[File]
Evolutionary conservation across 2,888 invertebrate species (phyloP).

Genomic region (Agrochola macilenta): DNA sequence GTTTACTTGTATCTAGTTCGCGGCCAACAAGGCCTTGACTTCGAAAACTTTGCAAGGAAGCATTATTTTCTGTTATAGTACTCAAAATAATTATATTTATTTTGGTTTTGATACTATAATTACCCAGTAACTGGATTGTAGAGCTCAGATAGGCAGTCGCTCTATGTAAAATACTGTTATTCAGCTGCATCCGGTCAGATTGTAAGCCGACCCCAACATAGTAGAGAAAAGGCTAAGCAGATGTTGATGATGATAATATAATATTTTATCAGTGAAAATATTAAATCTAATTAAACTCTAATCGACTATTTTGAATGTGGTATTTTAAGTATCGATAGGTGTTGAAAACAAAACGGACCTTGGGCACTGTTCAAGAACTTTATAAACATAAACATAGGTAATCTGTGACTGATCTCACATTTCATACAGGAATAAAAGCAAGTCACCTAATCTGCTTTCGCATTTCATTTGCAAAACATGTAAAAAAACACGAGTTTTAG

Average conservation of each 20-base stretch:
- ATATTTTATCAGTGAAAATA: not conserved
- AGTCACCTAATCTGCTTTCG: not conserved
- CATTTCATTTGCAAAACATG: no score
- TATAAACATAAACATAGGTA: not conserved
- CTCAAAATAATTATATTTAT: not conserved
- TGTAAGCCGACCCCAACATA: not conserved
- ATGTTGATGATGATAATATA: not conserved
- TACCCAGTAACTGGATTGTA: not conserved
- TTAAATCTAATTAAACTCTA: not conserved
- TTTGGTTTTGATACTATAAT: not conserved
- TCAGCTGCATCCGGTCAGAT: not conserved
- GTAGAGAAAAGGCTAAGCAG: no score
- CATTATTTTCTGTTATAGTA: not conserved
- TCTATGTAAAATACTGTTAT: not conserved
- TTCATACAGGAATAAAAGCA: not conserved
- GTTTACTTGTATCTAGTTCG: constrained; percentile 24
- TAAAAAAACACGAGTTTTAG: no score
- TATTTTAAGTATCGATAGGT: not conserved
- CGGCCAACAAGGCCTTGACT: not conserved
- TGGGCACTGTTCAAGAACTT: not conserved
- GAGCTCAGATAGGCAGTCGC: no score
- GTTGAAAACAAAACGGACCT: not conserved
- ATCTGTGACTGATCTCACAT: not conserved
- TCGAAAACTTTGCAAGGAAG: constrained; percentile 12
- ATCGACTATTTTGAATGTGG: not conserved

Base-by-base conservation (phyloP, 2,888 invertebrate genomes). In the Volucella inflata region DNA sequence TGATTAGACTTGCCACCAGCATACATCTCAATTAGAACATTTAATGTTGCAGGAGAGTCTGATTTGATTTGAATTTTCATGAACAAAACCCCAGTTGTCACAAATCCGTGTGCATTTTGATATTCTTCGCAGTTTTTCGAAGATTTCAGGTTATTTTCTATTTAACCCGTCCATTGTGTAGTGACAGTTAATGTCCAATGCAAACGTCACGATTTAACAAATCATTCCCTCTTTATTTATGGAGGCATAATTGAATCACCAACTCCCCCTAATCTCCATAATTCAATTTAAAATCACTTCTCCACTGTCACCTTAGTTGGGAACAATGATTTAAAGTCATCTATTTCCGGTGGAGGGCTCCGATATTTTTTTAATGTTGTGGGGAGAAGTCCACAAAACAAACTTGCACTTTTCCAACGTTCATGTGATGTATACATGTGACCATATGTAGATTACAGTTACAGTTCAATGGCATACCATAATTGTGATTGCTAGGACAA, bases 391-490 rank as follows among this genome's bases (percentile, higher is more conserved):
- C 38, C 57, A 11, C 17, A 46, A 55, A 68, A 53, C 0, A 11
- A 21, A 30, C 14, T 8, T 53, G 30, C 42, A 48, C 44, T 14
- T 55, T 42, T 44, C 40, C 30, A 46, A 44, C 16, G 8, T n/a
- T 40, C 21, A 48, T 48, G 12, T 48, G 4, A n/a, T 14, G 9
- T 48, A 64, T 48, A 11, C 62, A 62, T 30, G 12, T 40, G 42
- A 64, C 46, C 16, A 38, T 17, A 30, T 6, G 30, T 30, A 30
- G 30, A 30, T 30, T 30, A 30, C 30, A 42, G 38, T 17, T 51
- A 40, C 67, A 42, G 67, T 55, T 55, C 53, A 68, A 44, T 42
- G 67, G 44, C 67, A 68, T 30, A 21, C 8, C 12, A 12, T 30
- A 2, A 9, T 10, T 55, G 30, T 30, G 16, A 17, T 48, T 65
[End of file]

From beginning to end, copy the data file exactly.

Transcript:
Evolutionary conservation across 2,888 invertebrate species (phyloP).

Genomic region (Agrochola macilenta): DNA sequence GTTTACTTGTATCTAGTTCGCGGCCAACAAGGCCTTGACTTCGAAAACTTTGCAAGGAAGCATTATTTTCTGTTATAGTACTCAAAATAATTATATTTATTTTGGTTTTGATACTATAATTACCCAGTAACTGGATTGTAGAGCTCAGATAGGCAGTCGCTCTATGTAAAATACTGTTATTCAGCTGCATCCGGTCAGATTGTAAGCCGACCCCAACATAGTAGAGAAAAGGCTAAGCAGATGTTGATGATGATAATATAATATTTTATCAGTGAAAATATTAAATCTAATTAAACTCTAATCGACTATTTTGAATGTGGTATTTTAAGTATCGATAGGTGTTGAAAACAAAACGGACCTTGGGCACTGTTCAAGAACTTTATAAACATAAACATAGGTAATCTGTGACTGATCTCACATTTCATACAGGAATAAAAGCAAGTCACCTAATCTGCTTTCGCATTTCATTTGCAAAACATGTAAAAAAACACGAGTTTTAG

Average conservation of each 20-base stretch:
- ATATTTTATCAGTGAAAATA: not conserved
- AGTCACCTAATCTGCTTTCG: not conserved
- CATTTCATTTGCAAAACATG: no score
- TATAAACATAAACATAGGTA: not conserved
- CTCAAAATAATTATATTTAT: not conserved
- TGTAAGCCGACCCCAACATA: not conserved
- ATGTTGATGATGATAATATA: not conserved
- TACCCAGTAACTGGATTGTA: not conserved
- TTAAATCTAATTAAACTCTA: not conserved
- TTTGGTTTTGATACTATAAT: not conserved
- TCAGCTGCATCCGGTCAGAT: not conserved
- GTAGAGAAAAGGCTAAGCAG: no score
- CATTATTTTCTGTTATAGTA: not conserved
- TCTATGTAAAATACTGTTAT: not conserved
- TTCATACAGGAATAAAAGCA: not conserved
- GTTTACTTGTATCTAGTTCG: constrained; percentile 24
- TAAAAAAACACGAGTTTTAG: no score
- TATTTTAAGTATCGATAGGT: not conserved
- CGGCCAACAAGGCCTTGACT: not conserved
- TGGGCACTGTTCAAGAACTT: not conserved
- GAGCTCAGATAGGCAGTCGC: no score
- GTTGAAAACAAAACGGACCT: not conserved
- ATCTGTGACTGATCTCACAT: not conserved
- TCGAAAACTTTGCAAGGAAG: constrained; percentile 12
- ATCGACTATTTTGAATGTGG: not conserved

Base-by-base conservation (phyloP, 2,888 invertebrate genomes). In the Volucella inflata region DNA sequence TGATTAGACTTGCCACCAGCATACATCTCAATTAGAACATTTAATGTTGCAGGAGAGTCTGATTTGATTTGAATTTTCATGAACAAAACCCCAGTTGTCACAAATCCGTGTGCATTTTGATATTCTTCGCAGTTTTTCGAAGATTTCAGGTTATTTTCTATTTAACCCGTCCATTGTGTAGTGACAGTTAATGTCCAATGCAAACGTCACGATTTAACAAATCATTCCCTCTTTATTTATGGAGGCATAATTGAATCACCAACTCCCCCTAATCTCCATAATTCAATTTAAAATCACTTCTCCACTGTCACCTTAGTTGGGAACAATGATTTAAAGTCATCTATTTCCGGTGGAGGGCTCCGATATTTTTTTAATGTTGTGGGGAGAAGTCCACAAAACAAACTTGCACTTTTCCAACGTTCATGTGATGTATACATGTGACCATATGTAGATTACAGTTACAGTTCAATGGCATACCATAATTGTGATTGCTAGGACAA, bases 391-490 rank as follows among this genome's bases (percentile, higher is more conserved):
- C 38, C 57, A 11, C 17, A 46, A 55, A 68, A 53, C 0, A 11
- A 21, A 30, C 14, T 8, T 53, G 30, C 42, A 48, C 44, T 14
- T 55, T 42, T 44, C 40, C 30, A 46, A 44, C 16, G 8, T n/a
- T 40, C 21, A 48, T 48, G 12, T 48, G 4, A n/a, T 14, G 9
- T 48, A 64, T 48, A 11, C 62, A 62, T 30, G 12, T 40, G 42
- A 64, C 46, C 16, A 38, T 17, A 30, T 6, G 30, T 30, A 30
- G 30, A 30, T 30, T 30, A 30, C 30, A 42, G 38, T 17, T 51
- A 40, C 67, A 42, G 67, T 55, T 55, C 53, A 68, A 44, T 42
- G 67, G 44, C 67, A 68, T 30, A 21, C 8, C 12, A 12, T 30
- A 2, A 9, T 10, T 55, G 30, T 30, G 16, A 17, T 48, T 65